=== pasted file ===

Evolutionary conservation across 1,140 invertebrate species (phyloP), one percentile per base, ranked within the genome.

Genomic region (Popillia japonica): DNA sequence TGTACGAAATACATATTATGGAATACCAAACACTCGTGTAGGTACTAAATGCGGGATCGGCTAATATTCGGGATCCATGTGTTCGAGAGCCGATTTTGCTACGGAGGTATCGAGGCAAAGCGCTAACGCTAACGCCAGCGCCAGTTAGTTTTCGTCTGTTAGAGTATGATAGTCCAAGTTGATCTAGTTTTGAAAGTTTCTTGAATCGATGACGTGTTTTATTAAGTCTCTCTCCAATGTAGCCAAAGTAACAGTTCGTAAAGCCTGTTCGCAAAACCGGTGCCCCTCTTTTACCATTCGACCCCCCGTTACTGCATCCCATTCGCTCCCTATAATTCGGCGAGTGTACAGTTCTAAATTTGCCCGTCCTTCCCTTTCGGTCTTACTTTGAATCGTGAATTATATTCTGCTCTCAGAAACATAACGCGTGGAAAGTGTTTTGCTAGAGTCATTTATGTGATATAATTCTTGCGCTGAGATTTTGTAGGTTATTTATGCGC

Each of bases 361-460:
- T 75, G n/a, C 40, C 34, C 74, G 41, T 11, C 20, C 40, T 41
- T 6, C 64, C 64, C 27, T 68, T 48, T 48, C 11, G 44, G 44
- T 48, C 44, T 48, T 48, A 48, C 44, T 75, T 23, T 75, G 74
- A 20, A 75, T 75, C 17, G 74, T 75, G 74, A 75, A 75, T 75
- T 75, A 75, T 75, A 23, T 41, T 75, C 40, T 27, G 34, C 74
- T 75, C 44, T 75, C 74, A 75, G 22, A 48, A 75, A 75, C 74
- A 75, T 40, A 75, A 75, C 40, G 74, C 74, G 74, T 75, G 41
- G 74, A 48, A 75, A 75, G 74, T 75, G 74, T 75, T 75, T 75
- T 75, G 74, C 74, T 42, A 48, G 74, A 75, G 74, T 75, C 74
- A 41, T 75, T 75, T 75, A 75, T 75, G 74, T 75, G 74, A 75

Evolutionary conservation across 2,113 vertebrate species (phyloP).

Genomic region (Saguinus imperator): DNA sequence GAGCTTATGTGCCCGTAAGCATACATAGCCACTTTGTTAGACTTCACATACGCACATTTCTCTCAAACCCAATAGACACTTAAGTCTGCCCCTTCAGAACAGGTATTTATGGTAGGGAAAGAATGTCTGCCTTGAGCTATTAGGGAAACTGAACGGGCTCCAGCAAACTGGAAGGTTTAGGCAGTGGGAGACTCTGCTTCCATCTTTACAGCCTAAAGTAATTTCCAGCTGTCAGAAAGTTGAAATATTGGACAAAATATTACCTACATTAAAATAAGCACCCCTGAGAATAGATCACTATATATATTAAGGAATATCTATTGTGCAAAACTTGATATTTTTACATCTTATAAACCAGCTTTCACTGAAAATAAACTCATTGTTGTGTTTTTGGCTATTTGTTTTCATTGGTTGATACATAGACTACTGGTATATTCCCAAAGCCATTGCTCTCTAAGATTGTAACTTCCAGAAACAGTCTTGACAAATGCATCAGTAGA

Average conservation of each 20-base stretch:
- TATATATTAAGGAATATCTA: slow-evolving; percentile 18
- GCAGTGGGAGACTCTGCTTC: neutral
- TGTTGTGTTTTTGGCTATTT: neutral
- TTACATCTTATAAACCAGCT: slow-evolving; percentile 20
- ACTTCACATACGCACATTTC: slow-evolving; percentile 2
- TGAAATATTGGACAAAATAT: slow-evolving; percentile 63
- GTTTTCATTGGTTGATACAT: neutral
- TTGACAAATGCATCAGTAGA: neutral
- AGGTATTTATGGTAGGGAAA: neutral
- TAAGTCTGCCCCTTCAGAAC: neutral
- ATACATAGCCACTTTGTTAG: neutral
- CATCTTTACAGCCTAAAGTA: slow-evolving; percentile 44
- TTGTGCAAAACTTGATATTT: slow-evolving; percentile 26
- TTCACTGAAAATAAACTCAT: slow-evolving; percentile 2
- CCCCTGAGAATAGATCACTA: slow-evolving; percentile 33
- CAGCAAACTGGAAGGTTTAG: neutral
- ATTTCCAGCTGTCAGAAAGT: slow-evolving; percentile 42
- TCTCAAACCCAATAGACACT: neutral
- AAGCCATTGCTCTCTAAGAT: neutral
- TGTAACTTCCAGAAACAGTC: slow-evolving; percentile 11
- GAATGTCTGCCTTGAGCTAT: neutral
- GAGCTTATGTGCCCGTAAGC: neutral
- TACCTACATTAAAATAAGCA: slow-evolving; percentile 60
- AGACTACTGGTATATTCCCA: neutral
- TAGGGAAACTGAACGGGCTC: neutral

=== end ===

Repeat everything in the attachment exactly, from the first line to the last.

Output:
Evolutionary conservation across 1,140 invertebrate species (phyloP), one percentile per base, ranked within the genome.

Genomic region (Popillia japonica): DNA sequence TGTACGAAATACATATTATGGAATACCAAACACTCGTGTAGGTACTAAATGCGGGATCGGCTAATATTCGGGATCCATGTGTTCGAGAGCCGATTTTGCTACGGAGGTATCGAGGCAAAGCGCTAACGCTAACGCCAGCGCCAGTTAGTTTTCGTCTGTTAGAGTATGATAGTCCAAGTTGATCTAGTTTTGAAAGTTTCTTGAATCGATGACGTGTTTTATTAAGTCTCTCTCCAATGTAGCCAAAGTAACAGTTCGTAAAGCCTGTTCGCAAAACCGGTGCCCCTCTTTTACCATTCGACCCCCCGTTACTGCATCCCATTCGCTCCCTATAATTCGGCGAGTGTACAGTTCTAAATTTGCCCGTCCTTCCCTTTCGGTCTTACTTTGAATCGTGAATTATATTCTGCTCTCAGAAACATAACGCGTGGAAAGTGTTTTGCTAGAGTCATTTATGTGATATAATTCTTGCGCTGAGATTTTGTAGGTTATTTATGCGC

Each of bases 361-460:
- T 75, G n/a, C 40, C 34, C 74, G 41, T 11, C 20, C 40, T 41
- T 6, C 64, C 64, C 27, T 68, T 48, T 48, C 11, G 44, G 44
- T 48, C 44, T 48, T 48, A 48, C 44, T 75, T 23, T 75, G 74
- A 20, A 75, T 75, C 17, G 74, T 75, G 74, A 75, A 75, T 75
- T 75, A 75, T 75, A 23, T 41, T 75, C 40, T 27, G 34, C 74
- T 75, C 44, T 75, C 74, A 75, G 22, A 48, A 75, A 75, C 74
- A 75, T 40, A 75, A 75, C 40, G 74, C 74, G 74, T 75, G 41
- G 74, A 48, A 75, A 75, G 74, T 75, G 74, T 75, T 75, T 75
- T 75, G 74, C 74, T 42, A 48, G 74, A 75, G 74, T 75, C 74
- A 41, T 75, T 75, T 75, A 75, T 75, G 74, T 75, G 74, A 75

Evolutionary conservation across 2,113 vertebrate species (phyloP).

Genomic region (Saguinus imperator): DNA sequence GAGCTTATGTGCCCGTAAGCATACATAGCCACTTTGTTAGACTTCACATACGCACATTTCTCTCAAACCCAATAGACACTTAAGTCTGCCCCTTCAGAACAGGTATTTATGGTAGGGAAAGAATGTCTGCCTTGAGCTATTAGGGAAACTGAACGGGCTCCAGCAAACTGGAAGGTTTAGGCAGTGGGAGACTCTGCTTCCATCTTTACAGCCTAAAGTAATTTCCAGCTGTCAGAAAGTTGAAATATTGGACAAAATATTACCTACATTAAAATAAGCACCCCTGAGAATAGATCACTATATATATTAAGGAATATCTATTGTGCAAAACTTGATATTTTTACATCTTATAAACCAGCTTTCACTGAAAATAAACTCATTGTTGTGTTTTTGGCTATTTGTTTTCATTGGTTGATACATAGACTACTGGTATATTCCCAAAGCCATTGCTCTCTAAGATTGTAACTTCCAGAAACAGTCTTGACAAATGCATCAGTAGA

Average conservation of each 20-base stretch:
- TATATATTAAGGAATATCTA: slow-evolving; percentile 18
- GCAGTGGGAGACTCTGCTTC: neutral
- TGTTGTGTTTTTGGCTATTT: neutral
- TTACATCTTATAAACCAGCT: slow-evolving; percentile 20
- ACTTCACATACGCACATTTC: slow-evolving; percentile 2
- TGAAATATTGGACAAAATAT: slow-evolving; percentile 63
- GTTTTCATTGGTTGATACAT: neutral
- TTGACAAATGCATCAGTAGA: neutral
- AGGTATTTATGGTAGGGAAA: neutral
- TAAGTCTGCCCCTTCAGAAC: neutral
- ATACATAGCCACTTTGTTAG: neutral
- CATCTTTACAGCCTAAAGTA: slow-evolving; percentile 44
- TTGTGCAAAACTTGATATTT: slow-evolving; percentile 26
- TTCACTGAAAATAAACTCAT: slow-evolving; percentile 2
- CCCCTGAGAATAGATCACTA: slow-evolving; percentile 33
- CAGCAAACTGGAAGGTTTAG: neutral
- ATTTCCAGCTGTCAGAAAGT: slow-evolving; percentile 42
- TCTCAAACCCAATAGACACT: neutral
- AAGCCATTGCTCTCTAAGAT: neutral
- TGTAACTTCCAGAAACAGTC: slow-evolving; percentile 11
- GAATGTCTGCCTTGAGCTAT: neutral
- GAGCTTATGTGCCCGTAAGC: neutral
- TACCTACATTAAAATAAGCA: slow-evolving; percentile 60
- AGACTACTGGTATATTCCCA: neutral
- TAGGGAAACTGAACGGGCTC: neutral